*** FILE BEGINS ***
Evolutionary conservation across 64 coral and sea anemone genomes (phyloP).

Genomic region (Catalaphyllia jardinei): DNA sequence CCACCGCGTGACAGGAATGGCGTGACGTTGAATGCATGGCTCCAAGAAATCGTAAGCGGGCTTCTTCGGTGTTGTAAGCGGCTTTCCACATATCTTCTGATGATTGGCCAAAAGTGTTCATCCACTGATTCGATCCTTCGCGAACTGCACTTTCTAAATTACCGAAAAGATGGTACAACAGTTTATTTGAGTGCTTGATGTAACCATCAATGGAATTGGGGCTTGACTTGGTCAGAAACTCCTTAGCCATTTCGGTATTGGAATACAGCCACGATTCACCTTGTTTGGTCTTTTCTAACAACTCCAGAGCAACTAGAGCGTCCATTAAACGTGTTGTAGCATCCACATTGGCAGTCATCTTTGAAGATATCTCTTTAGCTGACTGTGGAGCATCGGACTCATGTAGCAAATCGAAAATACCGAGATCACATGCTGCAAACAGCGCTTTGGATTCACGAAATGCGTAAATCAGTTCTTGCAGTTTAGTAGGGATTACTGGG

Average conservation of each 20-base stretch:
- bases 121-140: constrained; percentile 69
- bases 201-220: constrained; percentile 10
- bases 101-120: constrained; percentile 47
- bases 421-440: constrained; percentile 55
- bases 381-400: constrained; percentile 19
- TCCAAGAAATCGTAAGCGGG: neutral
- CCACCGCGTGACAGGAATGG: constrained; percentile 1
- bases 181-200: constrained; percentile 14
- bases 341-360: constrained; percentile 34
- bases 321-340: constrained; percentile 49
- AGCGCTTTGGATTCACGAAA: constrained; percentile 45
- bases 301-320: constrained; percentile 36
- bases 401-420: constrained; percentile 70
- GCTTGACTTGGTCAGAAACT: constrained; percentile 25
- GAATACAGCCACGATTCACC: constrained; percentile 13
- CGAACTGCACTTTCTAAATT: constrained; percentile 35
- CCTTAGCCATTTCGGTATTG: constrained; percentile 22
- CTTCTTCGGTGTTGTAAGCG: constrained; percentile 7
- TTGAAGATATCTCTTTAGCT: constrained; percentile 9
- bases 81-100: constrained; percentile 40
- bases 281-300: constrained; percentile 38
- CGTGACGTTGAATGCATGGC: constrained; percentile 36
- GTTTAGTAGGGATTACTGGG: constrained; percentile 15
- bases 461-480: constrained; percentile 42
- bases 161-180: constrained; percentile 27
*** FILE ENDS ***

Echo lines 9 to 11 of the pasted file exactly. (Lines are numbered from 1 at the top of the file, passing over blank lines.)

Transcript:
- TCCAAGAAATCGTAAGCGGG: neutral
- CCACCGCGTGACAGGAATGG: constrained; percentile 1
- bases 181-200: constrained; percentile 14